Unfortunately, a lot of Christians today don't hold to Christian convictions. The Barna group reported in 2002 that only 32% of born again adults and 9% of born again teens believed in moral absolutes, a number that has surely dwindled in the last decade and a half.7 This is a failure of discipleship. The Church isn't transforming minds as Romans 12 commands. We've been so steeped in the vernacular of asking Jesus into one's heart that we've forgotten to ask him into our minds as well.8 That's why so many professed Christians can support a candidate who stated he would kill even the family members of those who commit terrorist acts.9 The church needs to return to making fully-formed disciples and that means teaching Christians how to think properly.
Ideas have consequences. The consequences of an overly-individualistic, morally relative, and senate and materialistic culture are showing in the complete collapse of Christian values in our culture. The church doesn't look that different from the secular culture in this regard. But the early church changed their world because they changed people's minds as much as they offered compassion and the love of Jesus. In fact, it was their renewed minds that allowed them to put their beliefs into practice. If the Church doesn't do a better job in discipling minds, I cannot see how it will be able to withstand the resistance it will soon face.
2. Esposito, Lenny. "Losing Human Dignity Through the Culture Wars." Come Reason's Apologetics Notes. Come Reason Ministries, 18 Nov. 2015. Web. 04 May 2016. http://apologetics-notes.comereason.org/2015/11/losing-human-dignity-through-culture.html
3. "Five Ways Christianity Is Increasingly Viewed as Extremist." Barna Group. Barna Group Inc., 22 Feb. 2016. Web. 04 May 2016. https://barna.org/research/faith-christianity/research-release/five-ways-christianity-increasingly-viewed-extremist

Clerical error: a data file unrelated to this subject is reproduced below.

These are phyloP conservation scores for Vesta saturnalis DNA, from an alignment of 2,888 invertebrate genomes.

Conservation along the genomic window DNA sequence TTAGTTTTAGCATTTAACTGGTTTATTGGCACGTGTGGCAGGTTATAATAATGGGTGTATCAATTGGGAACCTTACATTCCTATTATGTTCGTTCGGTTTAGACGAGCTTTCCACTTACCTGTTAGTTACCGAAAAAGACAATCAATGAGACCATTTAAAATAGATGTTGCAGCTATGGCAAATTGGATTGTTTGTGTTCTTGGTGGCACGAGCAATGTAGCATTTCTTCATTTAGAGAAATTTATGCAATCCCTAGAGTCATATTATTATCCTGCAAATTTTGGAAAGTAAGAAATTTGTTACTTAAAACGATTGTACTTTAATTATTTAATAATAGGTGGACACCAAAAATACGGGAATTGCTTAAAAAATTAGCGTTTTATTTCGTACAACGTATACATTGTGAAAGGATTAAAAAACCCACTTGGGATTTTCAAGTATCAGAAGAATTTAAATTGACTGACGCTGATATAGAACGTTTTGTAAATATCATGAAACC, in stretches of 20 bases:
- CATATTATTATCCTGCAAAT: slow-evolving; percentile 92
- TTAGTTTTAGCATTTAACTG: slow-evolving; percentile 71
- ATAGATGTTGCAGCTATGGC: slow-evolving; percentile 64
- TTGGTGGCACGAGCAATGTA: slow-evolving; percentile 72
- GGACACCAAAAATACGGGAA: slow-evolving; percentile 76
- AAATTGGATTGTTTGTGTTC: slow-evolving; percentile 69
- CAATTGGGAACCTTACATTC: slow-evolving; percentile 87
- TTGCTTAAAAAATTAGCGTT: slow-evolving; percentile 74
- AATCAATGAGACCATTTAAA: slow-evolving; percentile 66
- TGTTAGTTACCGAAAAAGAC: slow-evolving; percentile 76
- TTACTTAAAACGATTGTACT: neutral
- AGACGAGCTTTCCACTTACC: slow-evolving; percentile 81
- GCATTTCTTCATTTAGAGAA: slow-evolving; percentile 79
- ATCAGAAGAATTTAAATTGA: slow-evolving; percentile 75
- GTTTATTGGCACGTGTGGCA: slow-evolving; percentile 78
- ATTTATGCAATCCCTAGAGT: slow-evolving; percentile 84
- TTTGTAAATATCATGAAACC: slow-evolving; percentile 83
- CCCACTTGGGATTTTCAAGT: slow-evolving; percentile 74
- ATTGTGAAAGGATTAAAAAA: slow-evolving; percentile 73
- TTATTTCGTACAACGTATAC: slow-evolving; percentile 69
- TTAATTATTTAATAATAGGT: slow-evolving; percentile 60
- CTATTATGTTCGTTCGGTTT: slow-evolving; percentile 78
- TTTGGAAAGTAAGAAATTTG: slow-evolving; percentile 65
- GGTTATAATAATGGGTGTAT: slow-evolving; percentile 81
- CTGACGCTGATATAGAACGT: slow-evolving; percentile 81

4. "Americans Are Most Likely to Base Truth on Feelings." Barna Group. Barna Group, Inc., 11 Feb. 2002. Web. 04 May 2016. https://barna.org/component/content/article/5-barna-update/45-barna-update-sp-657/67-americans-are-most-likely-to-base-truth-on-feelings.
5. Esposito, Lenny. "How Will Children Be Valued If Christianity Is Lost?" Come Reason's Apologetics Notes. Come Reason Ministries, 12 June 2014. Web. 04 May 2016. http://apologetics-notes.comereason.org/2014/06/how-will-children-be-valued-if.html.
6. Esposito, Lenny. "Http://apologetics-notes.comereason.org/2015/07/how-did-early-christians-influence.html." Come Reason's Apologetics Notes. Come Reason Ministries, 2 July 2015. Web. 4 May 2016. http://apologetics-notes.comereason.org/2015/07/how-did-early-christians-influence.html.
7. "Americans Are Most Likely to Base Truth on Feelings." 2002.
8. Esposito, Lenny. "Why Our Culture's Value of Feelings Will Be Its Downfall." Come Reason's Apologetics Notes. Come Reason Ministries, 26 Sept. 2014. Web. 04 May 2016. http://apologetics-notes.comereason.org/2014/09/why-our-cultures-value-of-feelings-will.html.
9. LoBianco, Tom. "Donald Trump on Terrorists: 'Take out Their Families'" CNN. Cable News Network, 3 Dec. 2015. Web. 04 May 2016. http://www.cnn.com/2015/12/02/politics/donald-trump-terrorists-families/.